Advertisement

A review of friction stir–based processes for joining dissimilar materials

  • Kai Chen
  • Xun Liu
  • Jun Ni
ORIGINAL ARTICLE

Abstract

This paper covers a detailed study of friction stir–related processes with the focus on joining dissimilar materials. First, the effects of the process parameters and tool geometries on weld mechanical properties, defects, and weld microstructure along with the formation and growth of intermetallics are systematically reviewed. Process-structure-property relationships are discussed in details. Second, the paper summarizes different physical models that have been developed for friction stir–related process. A specific session on modeling dissimilar material joining is provided. The objective of these models is to determine the temperature profile, stress, and strain distribution along with material flow field based on the input process parameters and tool geometries. By further implementing these results into microstructure evolution and material property models, the dissimilar material weld mechanical performance can be predicted eventually. Third, recently developed friction stir variants for process improvement and joint quality enhancement are discussed. Finally, potential future research directions are recommended in conclusion.

Keywords

Friction stir–related process Friction stir welding (FSW) Friction stir spot welding (FSSW) Dissimilar materials Process parameters Physics modeling Innovative variants of the friction stir–related process 

Notes

References

  1. 1.
    Han L, Thornton M, Li D, Shergold M (2011) Effect of governing metal thickness and stack orientation on weld quality and mechanical behaviour of resistance spot welding of AA5754 aluminium. Mater Des 32(4):2107–2114CrossRefGoogle Scholar
  2. 2.
    Nanda T, Singh V, Singh V, Chakraborty A, Sharma S (2019) Third generation of advanced high-strength steels: Processing routes and properties. Proceedings of the Institution of Mechanical Engineers, Part L: Journal of Materials: Design and Applications 233(2):209–238Google Scholar
  3. 3.
    Sun X, Stephens EV, Khaleel MA (2008) Effects of fusion zone size and failure mode on peak load and energy absorption of advanced high strength steel spot welds under lap shear loading conditions. Eng Fail Anal 15(4):356–367CrossRefGoogle Scholar
  4. 4.
    Kuziak R, Kawalla R, Waengler S (2008) Advanced high strength steels for automotive industry. Arch Civil Mech Eng 8(2):103–117CrossRefGoogle Scholar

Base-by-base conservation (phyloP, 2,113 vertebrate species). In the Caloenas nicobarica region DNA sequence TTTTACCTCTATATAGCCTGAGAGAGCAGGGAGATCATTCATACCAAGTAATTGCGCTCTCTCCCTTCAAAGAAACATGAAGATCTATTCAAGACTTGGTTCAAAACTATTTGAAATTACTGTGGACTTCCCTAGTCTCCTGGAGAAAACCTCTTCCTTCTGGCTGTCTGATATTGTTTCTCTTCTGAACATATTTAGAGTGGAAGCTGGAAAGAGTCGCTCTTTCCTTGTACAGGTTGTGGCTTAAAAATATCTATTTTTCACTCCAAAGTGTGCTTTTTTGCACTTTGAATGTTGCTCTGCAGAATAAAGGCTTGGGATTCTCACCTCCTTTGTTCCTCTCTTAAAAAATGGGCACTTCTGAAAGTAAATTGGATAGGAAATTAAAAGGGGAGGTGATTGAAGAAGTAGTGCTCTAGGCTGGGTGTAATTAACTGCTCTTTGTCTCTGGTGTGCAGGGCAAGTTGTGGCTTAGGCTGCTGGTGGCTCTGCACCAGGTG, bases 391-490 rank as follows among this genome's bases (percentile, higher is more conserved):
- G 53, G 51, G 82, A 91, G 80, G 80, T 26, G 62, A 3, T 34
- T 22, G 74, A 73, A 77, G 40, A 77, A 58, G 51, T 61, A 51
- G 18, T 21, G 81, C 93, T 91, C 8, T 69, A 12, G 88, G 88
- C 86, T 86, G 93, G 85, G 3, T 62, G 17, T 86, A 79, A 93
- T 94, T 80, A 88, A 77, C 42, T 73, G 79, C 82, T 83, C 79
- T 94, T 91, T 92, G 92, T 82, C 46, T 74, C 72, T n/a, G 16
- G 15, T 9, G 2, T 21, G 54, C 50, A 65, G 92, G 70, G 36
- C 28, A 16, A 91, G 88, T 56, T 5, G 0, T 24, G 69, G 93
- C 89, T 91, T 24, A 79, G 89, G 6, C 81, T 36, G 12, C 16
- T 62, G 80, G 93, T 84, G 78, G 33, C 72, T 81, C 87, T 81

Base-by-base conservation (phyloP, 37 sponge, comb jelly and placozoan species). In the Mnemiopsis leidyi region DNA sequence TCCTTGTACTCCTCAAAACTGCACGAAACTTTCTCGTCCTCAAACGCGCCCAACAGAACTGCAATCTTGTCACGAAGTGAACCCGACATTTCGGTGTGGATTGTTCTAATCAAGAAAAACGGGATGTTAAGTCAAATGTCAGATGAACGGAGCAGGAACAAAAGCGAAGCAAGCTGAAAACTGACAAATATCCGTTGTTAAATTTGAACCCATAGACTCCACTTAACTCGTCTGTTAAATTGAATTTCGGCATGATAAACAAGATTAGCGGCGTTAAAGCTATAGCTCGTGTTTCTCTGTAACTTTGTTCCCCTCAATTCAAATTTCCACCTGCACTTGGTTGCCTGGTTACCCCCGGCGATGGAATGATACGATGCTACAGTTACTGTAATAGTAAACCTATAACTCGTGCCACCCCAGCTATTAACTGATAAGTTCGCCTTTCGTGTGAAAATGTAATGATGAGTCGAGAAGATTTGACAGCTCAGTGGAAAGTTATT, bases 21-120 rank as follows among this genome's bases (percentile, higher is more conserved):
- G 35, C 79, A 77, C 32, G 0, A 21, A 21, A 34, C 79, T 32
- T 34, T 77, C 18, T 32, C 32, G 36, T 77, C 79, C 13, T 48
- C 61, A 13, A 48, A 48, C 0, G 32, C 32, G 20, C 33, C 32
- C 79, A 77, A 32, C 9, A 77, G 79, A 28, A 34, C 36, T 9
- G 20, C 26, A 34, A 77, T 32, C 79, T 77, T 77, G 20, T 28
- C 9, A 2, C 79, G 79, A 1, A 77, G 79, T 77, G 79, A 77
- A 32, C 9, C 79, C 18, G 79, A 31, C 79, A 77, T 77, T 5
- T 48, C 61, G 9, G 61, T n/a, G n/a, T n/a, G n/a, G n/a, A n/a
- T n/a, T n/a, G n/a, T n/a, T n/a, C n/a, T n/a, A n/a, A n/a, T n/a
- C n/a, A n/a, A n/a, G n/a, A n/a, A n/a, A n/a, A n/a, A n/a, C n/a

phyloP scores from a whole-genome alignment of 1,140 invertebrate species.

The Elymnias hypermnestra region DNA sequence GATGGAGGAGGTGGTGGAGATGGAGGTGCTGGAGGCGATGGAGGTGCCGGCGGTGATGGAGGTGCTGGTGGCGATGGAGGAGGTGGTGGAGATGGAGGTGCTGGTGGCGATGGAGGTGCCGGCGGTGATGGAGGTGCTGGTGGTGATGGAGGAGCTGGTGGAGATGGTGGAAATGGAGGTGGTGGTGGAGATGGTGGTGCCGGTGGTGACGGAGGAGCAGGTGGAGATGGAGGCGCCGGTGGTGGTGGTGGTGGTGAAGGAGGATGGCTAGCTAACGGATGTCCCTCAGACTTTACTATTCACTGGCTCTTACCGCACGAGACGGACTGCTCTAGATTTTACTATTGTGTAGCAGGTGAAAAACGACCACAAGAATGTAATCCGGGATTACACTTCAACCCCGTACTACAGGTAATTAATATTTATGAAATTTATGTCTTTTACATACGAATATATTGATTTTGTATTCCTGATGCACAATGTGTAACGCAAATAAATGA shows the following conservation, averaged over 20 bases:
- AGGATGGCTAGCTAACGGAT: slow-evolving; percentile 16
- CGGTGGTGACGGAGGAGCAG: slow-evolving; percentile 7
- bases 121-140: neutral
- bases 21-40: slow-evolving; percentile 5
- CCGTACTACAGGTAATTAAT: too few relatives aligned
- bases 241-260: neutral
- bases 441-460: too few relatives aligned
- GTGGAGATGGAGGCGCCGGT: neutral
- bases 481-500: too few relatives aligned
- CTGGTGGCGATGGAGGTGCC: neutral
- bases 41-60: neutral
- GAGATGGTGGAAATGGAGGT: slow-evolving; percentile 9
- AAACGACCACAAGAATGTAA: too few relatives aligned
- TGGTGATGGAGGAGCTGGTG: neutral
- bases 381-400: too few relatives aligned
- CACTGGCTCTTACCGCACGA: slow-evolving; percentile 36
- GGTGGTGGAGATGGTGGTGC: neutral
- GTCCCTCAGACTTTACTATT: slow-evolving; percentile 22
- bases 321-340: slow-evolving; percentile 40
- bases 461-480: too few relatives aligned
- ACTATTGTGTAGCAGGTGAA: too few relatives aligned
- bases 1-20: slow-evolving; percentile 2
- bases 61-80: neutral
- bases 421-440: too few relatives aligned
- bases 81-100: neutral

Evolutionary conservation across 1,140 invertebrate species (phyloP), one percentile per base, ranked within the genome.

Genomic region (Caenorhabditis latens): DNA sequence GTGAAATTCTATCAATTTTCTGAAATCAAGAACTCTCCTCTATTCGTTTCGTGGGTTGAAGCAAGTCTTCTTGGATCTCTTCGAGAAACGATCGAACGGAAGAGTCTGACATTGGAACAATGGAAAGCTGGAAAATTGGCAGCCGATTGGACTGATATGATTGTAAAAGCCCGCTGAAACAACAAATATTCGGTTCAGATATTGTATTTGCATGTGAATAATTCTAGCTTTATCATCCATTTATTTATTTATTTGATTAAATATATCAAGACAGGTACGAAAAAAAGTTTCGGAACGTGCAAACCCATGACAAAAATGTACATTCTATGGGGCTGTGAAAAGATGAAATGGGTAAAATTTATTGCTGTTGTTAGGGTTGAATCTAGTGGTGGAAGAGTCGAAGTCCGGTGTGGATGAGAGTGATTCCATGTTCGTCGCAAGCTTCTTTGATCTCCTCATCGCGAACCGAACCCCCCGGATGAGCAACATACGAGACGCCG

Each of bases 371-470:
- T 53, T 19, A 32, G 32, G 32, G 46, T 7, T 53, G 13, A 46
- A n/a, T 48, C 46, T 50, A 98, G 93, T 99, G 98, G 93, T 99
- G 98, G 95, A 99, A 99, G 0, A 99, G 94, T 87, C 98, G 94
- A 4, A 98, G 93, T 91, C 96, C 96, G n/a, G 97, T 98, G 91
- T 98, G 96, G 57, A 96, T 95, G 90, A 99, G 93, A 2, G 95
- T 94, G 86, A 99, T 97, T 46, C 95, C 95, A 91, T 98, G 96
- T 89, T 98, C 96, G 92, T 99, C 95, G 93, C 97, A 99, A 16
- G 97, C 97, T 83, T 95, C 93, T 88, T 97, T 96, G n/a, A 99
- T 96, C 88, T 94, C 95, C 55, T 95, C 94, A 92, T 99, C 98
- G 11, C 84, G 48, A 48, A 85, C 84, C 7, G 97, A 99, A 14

5. 5.
    Kwon O, Lee KY, Kim GS, Chin KG (2010) New Trends in Advanced High Strength Steel Developments for Automotive Application. Materials Science Forum 638–642:136–141Google Scholar
  6. 6.
    Matlock DK, Speer JG, Moor ED, Gibbs PJ (2012) Recent developments in advanced high strength sheet steels for automotive applications: an overview. JESTECH 15(1):1–12Google Scholar
  7. 7.
    Long X, Khanna SK (2007) Fatigue properties and failure characterization of spot welded high strength steel sheet. Int J Fatigue 29(5):879–886CrossRefGoogle Scholar
  8. 8.
    Badarinarayan H, Yang Q, Zhu S (2009) Effect of tool geometry on static strength of friction stir spot-welded aluminum alloy. Int J Mach Tools Manuf 49(2):142–148CrossRefGoogle Scholar
  9. 9.
    Qiu R, Iwamoto C, Satonaka S (2009) The influence of reaction layer on the strength of aluminum/steel joint welded by resistance spot welding. Mater Charact 60(2):156–159CrossRefGoogle Scholar
  10. 10.
    Qiu R, Iwamoto C, Satonaka S (2009) Interfacial microstructure and strength of steel/aluminum alloy joints welded by resistance spot welding with cover plate. J Mater Process Technol 209(8):4186–4193CrossRefGoogle Scholar
  11. 11.
    Sun X, Stephens EV, Khaleel MA, Shao H, Kimchi M (2004) Resistance spot welding of aluminum alloy to steel with transition material-from process to performance-part I: experimental study. Weld J 83:188-SGoogle Scholar
  12. 12.
    Qiu R, Satonaka S, Iwamoto C (2009) Effect of interfacial reaction layer continuity on the tensile strength of resistance spot welded joints between aluminum alloy and steels. Mater Des 30(9):3686–3689CrossRefGoogle Scholar
  13. 13.
    Ambroziak A, Korzeniowski M (2010) Using resistance spot welding for joining aluminium elements in automotive industry. Arch Civil Mech Eng 10(1):5–13CrossRefGoogle Scholar
  14. 14.
    Hao M, Osman K, Boomer D, Newton C (1996) Developments in characterization of resistance spot welding of aluminum. Weld J 75(1):1–4 Including Welding Research SupplementGoogle Scholar
  15. 15.